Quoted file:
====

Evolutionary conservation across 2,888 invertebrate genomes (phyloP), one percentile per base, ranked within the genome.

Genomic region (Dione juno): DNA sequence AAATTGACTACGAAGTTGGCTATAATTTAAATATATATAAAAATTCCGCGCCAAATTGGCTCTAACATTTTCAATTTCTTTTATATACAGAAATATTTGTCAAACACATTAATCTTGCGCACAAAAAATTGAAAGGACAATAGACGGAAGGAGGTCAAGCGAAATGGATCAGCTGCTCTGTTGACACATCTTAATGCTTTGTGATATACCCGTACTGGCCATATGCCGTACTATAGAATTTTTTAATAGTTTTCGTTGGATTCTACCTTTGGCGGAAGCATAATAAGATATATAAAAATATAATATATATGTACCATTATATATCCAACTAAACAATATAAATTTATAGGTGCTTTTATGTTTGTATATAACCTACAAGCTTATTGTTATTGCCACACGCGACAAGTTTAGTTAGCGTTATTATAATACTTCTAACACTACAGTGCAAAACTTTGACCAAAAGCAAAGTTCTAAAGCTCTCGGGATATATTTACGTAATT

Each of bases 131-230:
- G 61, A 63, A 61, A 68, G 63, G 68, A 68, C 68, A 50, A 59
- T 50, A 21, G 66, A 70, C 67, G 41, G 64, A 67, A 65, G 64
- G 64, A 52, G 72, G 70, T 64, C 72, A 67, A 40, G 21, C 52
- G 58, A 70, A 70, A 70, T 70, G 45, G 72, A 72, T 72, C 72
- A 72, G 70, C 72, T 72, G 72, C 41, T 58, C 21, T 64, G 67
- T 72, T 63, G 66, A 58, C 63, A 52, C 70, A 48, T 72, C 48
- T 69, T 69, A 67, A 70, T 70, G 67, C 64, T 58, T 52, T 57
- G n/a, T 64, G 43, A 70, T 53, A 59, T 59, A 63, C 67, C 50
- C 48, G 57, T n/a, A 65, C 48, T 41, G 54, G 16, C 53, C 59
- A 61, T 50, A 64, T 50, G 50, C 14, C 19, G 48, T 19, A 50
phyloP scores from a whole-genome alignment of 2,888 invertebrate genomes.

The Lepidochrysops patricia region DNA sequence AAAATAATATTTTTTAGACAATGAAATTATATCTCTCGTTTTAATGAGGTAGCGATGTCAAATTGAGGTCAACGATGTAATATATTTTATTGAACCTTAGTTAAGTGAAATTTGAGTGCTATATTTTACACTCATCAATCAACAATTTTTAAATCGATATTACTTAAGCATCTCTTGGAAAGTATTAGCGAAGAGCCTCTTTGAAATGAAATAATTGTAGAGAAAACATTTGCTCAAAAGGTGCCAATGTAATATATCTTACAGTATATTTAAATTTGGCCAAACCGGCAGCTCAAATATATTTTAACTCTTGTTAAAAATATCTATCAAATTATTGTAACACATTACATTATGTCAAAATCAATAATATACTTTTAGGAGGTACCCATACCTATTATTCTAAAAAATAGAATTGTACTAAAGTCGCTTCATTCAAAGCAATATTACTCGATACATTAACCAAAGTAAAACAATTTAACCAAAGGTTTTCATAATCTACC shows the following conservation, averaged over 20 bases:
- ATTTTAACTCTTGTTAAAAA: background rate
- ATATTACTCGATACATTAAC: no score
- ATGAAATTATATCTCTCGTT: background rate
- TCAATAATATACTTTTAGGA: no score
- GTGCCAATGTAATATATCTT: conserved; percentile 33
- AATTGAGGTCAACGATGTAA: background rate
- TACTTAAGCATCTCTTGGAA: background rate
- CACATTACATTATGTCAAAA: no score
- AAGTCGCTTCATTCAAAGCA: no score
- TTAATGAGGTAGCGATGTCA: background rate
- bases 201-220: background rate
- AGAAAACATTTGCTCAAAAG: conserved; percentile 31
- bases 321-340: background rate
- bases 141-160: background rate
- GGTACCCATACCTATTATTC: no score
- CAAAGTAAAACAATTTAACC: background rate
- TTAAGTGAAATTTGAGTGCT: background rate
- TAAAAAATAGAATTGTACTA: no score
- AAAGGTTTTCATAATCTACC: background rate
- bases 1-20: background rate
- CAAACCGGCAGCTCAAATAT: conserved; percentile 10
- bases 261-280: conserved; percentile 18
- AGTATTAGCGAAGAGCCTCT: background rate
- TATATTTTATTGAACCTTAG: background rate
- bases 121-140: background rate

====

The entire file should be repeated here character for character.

Evolutionary conservation across 2,888 invertebrate genomes (phyloP), one percentile per base, ranked within the genome.

Genomic region (Dione juno): DNA sequence AAATTGACTACGAAGTTGGCTATAATTTAAATATATATAAAAATTCCGCGCCAAATTGGCTCTAACATTTTCAATTTCTTTTATATACAGAAATATTTGTCAAACACATTAATCTTGCGCACAAAAAATTGAAAGGACAATAGACGGAAGGAGGTCAAGCGAAATGGATCAGCTGCTCTGTTGACACATCTTAATGCTTTGTGATATACCCGTACTGGCCATATGCCGTACTATAGAATTTTTTAATAGTTTTCGTTGGATTCTACCTTTGGCGGAAGCATAATAAGATATATAAAAATATAATATATATGTACCATTATATATCCAACTAAACAATATAAATTTATAGGTGCTTTTATGTTTGTATATAACCTACAAGCTTATTGTTATTGCCACACGCGACAAGTTTAGTTAGCGTTATTATAATACTTCTAACACTACAGTGCAAAACTTTGACCAAAAGCAAAGTTCTAAAGCTCTCGGGATATATTTACGTAATT

Each of bases 131-230:
- G 61, A 63, A 61, A 68, G 63, G 68, A 68, C 68, A 50, A 59
- T 50, A 21, G 66, A 70, C 67, G 41, G 64, A 67, A 65, G 64
- G 64, A 52, G 72, G 70, T 64, C 72, A 67, A 40, G 21, C 52
- G 58, A 70, A 70, A 70, T 70, G 45, G 72, A 72, T 72, C 72
- A 72, G 70, C 72, T 72, G 72, C 41, T 58, C 21, T 64, G 67
- T 72, T 63, G 66, A 58, C 63, A 52, C 70, A 48, T 72, C 48
- T 69, T 69, A 67, A 70, T 70, G 67, C 64, T 58, T 52, T 57
- G n/a, T 64, G 43, A 70, T 53, A 59, T 59, A 63, C 67, C 50
- C 48, G 57, T n/a, A 65, C 48, T 41, G 54, G 16, C 53, C 59
- A 61, T 50, A 64, T 50, G 50, C 14, C 19, G 48, T 19, A 50
phyloP scores from a whole-genome alignment of 2,888 invertebrate genomes.

The Lepidochrysops patricia region DNA sequence AAAATAATATTTTTTAGACAATGAAATTATATCTCTCGTTTTAATGAGGTAGCGATGTCAAATTGAGGTCAACGATGTAATATATTTTATTGAACCTTAGTTAAGTGAAATTTGAGTGCTATATTTTACACTCATCAATCAACAATTTTTAAATCGATATTACTTAAGCATCTCTTGGAAAGTATTAGCGAAGAGCCTCTTTGAAATGAAATAATTGTAGAGAAAACATTTGCTCAAAAGGTGCCAATGTAATATATCTTACAGTATATTTAAATTTGGCCAAACCGGCAGCTCAAATATATTTTAACTCTTGTTAAAAATATCTATCAAATTATTGTAACACATTACATTATGTCAAAATCAATAATATACTTTTAGGAGGTACCCATACCTATTATTCTAAAAAATAGAATTGTACTAAAGTCGCTTCATTCAAAGCAATATTACTCGATACATTAACCAAAGTAAAACAATTTAACCAAAGGTTTTCATAATCTACC shows the following conservation, averaged over 20 bases:
- ATTTTAACTCTTGTTAAAAA: background rate
- ATATTACTCGATACATTAAC: no score
- ATGAAATTATATCTCTCGTT: background rate
- TCAATAATATACTTTTAGGA: no score
- GTGCCAATGTAATATATCTT: conserved; percentile 33
- AATTGAGGTCAACGATGTAA: background rate
- TACTTAAGCATCTCTTGGAA: background rate
- CACATTACATTATGTCAAAA: no score
- AAGTCGCTTCATTCAAAGCA: no score
- TTAATGAGGTAGCGATGTCA: background rate
- bases 201-220: background rate
- AGAAAACATTTGCTCAAAAG: conserved; percentile 31
- bases 321-340: background rate
- bases 141-160: background rate
- GGTACCCATACCTATTATTC: no score
- CAAAGTAAAACAATTTAACC: background rate
- TTAAGTGAAATTTGAGTGCT: background rate
- TAAAAAATAGAATTGTACTA: no score
- AAAGGTTTTCATAATCTACC: background rate
- bases 1-20: background rate
- CAAACCGGCAGCTCAAATAT: conserved; percentile 10
- bases 261-280: conserved; percentile 18
- AGTATTAGCGAAGAGCCTCT: background rate
- TATATTTTATTGAACCTTAG: background rate
- bases 121-140: background rate